How does a lie detector work?

A lie detector, often referred to as a polygraph machine, is a combination of three or four medical devices that are used to monitor changes in the body. The body functions are heart rate, blood pressure, breathing rate (respiratory), and galvanic skin resistance (sweatiness).

The examiner is looking for changes in comparison to normal levels. The concept here is that a person who is being deceptive will have significant involuntary responses occurring when subjected to stress.

Several tubes and wires are connected to the subject. Two air filled rubber tubes (pneumographs) are placed around the person’s chest. These tubes are measuring breathing rate. The tubes are connected to a bellows. The bellows are connected to mechanical arm, which is connected to an ink-filled pen that makes marks on a scrolling paper. As the proposed liar’s chest is expanding and contracting, the pressure of the air in the tubes is changing.

That’s the analog kind you see in movies. Today’s digital machines use a transducer to convert the amount of displaced air into an electronic signal.

A blood pressure cuff is attached to the subject’s upper arm. Tubes go from the cuff to the machine. Changes in blood pressure cause changes in the amount of air in the tubes, connected to bellows, now a transducer, and moves a pen on the machine. The systolic (high number) and diastolic (low number) blood pressure are being monitored, same as the sphygmomanometer the doctor uses at the clinic or hospital.

Of course, this pressure cuff is keeping track of heart rate at the same time. Heart rate is the number of beats per minute, usually around 72.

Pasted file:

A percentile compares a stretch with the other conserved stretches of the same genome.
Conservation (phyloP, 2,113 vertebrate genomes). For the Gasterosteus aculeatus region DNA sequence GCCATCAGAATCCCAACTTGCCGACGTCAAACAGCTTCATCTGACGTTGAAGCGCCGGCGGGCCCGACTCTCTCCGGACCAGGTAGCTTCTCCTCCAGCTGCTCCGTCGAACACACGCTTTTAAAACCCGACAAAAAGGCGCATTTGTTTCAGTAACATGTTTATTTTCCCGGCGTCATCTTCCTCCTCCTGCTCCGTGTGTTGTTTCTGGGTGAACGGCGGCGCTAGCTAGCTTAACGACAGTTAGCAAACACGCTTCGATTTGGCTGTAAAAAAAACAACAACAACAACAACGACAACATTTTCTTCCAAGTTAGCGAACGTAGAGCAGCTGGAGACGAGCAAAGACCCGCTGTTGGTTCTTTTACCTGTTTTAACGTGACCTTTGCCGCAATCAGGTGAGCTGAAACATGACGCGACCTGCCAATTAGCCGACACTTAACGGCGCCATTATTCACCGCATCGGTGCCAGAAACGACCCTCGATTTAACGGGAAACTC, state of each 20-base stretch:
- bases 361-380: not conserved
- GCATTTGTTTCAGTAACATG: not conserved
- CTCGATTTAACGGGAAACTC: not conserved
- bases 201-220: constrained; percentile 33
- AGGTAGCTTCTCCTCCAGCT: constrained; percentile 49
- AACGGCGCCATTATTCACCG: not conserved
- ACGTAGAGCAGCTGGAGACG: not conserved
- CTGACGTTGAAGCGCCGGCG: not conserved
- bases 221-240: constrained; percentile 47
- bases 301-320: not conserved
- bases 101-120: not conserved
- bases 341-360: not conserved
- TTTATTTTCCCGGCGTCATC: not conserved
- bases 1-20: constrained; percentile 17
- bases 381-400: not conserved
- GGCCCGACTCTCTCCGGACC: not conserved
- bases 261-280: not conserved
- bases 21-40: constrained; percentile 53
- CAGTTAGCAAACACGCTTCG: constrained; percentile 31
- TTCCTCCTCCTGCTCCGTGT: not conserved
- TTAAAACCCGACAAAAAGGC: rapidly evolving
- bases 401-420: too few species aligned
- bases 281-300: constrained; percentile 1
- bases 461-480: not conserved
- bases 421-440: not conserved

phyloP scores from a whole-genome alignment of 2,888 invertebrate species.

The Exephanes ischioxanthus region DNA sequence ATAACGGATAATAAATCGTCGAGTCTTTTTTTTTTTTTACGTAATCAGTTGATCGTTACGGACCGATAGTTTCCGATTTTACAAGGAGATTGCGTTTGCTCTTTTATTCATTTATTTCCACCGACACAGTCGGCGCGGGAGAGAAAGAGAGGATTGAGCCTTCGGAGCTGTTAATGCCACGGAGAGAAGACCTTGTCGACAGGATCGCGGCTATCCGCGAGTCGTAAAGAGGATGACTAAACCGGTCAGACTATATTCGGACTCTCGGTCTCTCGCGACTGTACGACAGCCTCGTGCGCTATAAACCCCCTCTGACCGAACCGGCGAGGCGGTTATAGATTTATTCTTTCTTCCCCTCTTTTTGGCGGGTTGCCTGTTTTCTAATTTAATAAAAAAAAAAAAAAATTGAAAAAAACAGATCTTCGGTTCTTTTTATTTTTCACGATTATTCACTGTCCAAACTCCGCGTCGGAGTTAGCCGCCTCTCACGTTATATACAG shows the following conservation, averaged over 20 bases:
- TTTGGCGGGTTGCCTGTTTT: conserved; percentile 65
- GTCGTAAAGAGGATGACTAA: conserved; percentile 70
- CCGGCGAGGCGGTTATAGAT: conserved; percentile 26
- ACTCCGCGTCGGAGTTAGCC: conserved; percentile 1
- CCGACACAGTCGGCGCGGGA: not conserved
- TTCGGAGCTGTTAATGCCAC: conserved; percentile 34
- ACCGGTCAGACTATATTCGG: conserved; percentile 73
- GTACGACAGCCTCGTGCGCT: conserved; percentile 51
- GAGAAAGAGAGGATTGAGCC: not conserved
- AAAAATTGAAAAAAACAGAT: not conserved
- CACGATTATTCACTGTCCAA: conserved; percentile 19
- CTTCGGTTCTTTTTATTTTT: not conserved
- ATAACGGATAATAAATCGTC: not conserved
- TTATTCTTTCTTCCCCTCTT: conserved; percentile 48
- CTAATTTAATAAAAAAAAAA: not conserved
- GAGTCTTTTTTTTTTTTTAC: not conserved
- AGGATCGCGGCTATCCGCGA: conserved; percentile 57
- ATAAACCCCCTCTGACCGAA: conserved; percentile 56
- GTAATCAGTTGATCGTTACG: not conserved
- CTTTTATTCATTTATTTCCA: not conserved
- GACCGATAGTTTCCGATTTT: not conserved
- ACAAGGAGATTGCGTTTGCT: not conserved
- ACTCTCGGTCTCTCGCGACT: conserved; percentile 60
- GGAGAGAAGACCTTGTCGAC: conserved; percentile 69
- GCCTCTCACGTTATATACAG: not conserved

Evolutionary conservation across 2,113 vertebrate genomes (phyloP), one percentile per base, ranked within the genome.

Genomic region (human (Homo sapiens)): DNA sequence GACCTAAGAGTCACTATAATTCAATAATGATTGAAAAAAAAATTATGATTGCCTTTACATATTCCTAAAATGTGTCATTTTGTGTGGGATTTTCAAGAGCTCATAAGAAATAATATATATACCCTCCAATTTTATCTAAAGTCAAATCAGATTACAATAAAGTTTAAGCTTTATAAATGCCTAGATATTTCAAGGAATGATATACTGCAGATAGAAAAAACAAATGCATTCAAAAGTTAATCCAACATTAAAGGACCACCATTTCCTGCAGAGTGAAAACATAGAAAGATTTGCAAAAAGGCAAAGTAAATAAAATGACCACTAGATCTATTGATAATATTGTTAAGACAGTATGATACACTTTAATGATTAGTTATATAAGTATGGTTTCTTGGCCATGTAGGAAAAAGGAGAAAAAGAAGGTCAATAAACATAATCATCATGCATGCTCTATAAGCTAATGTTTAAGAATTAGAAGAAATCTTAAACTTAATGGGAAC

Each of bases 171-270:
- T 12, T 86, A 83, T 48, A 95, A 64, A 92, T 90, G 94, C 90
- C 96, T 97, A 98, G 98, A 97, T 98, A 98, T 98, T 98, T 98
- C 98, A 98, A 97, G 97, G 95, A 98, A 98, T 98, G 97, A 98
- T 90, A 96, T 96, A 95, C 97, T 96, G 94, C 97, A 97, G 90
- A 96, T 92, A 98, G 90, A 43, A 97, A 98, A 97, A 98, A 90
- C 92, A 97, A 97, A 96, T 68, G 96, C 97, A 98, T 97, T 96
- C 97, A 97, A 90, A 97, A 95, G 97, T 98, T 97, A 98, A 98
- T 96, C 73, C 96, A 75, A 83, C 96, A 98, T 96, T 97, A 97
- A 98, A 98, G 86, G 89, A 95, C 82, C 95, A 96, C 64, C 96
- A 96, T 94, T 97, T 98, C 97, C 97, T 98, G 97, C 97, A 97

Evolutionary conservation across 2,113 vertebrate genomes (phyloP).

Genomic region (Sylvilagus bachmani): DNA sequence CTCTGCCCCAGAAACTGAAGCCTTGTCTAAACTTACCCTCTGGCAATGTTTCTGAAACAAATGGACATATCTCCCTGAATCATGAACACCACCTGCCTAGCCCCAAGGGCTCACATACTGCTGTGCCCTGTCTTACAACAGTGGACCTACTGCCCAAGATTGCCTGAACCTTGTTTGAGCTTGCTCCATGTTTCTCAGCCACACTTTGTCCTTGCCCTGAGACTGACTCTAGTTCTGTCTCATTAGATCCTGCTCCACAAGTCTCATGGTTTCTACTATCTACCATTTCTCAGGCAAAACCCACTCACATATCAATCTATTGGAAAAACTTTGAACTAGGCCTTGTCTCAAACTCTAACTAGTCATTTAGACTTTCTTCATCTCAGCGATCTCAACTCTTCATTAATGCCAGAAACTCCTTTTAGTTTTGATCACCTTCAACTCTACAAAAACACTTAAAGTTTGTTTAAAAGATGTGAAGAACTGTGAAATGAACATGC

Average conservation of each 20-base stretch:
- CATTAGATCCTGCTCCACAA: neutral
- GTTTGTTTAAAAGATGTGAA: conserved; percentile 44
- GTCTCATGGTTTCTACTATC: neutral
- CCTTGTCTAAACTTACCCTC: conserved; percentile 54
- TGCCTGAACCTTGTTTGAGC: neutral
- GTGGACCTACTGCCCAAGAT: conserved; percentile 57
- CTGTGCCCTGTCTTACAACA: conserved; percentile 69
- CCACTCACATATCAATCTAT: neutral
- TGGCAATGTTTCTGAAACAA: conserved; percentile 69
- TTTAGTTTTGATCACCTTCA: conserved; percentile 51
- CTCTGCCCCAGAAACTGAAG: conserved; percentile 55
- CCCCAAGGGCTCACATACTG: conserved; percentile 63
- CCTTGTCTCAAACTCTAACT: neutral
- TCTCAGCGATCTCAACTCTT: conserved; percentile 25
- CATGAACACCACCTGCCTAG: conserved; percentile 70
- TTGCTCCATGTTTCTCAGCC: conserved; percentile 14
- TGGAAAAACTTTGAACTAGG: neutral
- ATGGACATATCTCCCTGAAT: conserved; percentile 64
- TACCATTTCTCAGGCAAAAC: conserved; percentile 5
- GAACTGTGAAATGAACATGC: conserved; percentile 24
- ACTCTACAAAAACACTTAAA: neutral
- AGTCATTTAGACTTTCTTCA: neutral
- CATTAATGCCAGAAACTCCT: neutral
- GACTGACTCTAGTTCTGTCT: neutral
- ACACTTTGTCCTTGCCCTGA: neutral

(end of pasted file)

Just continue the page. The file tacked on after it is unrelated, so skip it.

The galvanic skin resistance is measuring the sweat on one’s fingers. The fingers are the most porous places on the human body. Electrodes are placed on the fingers. The machine measures the skin’s ability to conduct electricity. Skin conducts electricity much better when it is wet (sweat) compared to being dry. We sweat more when under stress. Some machines detect arm and leg movement.

How good are lie detectors? Not very good at all. Imagine you are asked to take a lie detector test. Think how intimidating that can be. All these tubes and wires hooked up and the examiner starts asking questions. A normal person would be afraid the machine will interpret a truthful response as a lie. That is called a false positive.

Trained liars, like spies, can easily fool a lie detector. They can use tacks placed in shoes, biting the tongue or lip, use sedatives, or put antiperspirants on their fingertips.

How good is the examiner? Lots of subjective judgment involved in looking at the results of any lie detector test.  Lie detectors are seldom admissible in court, especially in local and state courts. At the federal level, it is usually up the judge involved.

Robert Hanssen was one of the FBI’s most trusted agents. For 20 years, from roughly 1980 to 2000, Hanssen was a mole and sold the Russians our most vital secrets, in what has been described as “the worst intelligence disaster in U.S. history”.  Hanssen took a lie detector test and passed it. The 2007 movie “Breach” does a pretty good job of how he was caught. It does not go deeply into the tremendous damage he caused. A 2002 made-for-television movie Master Spy: The Robert Hanssen Story is excellent. If interested, “google” in Robert Hanssen and see why he was given a 150-year sentence and sits in solitary in a federal prison in Colorado.



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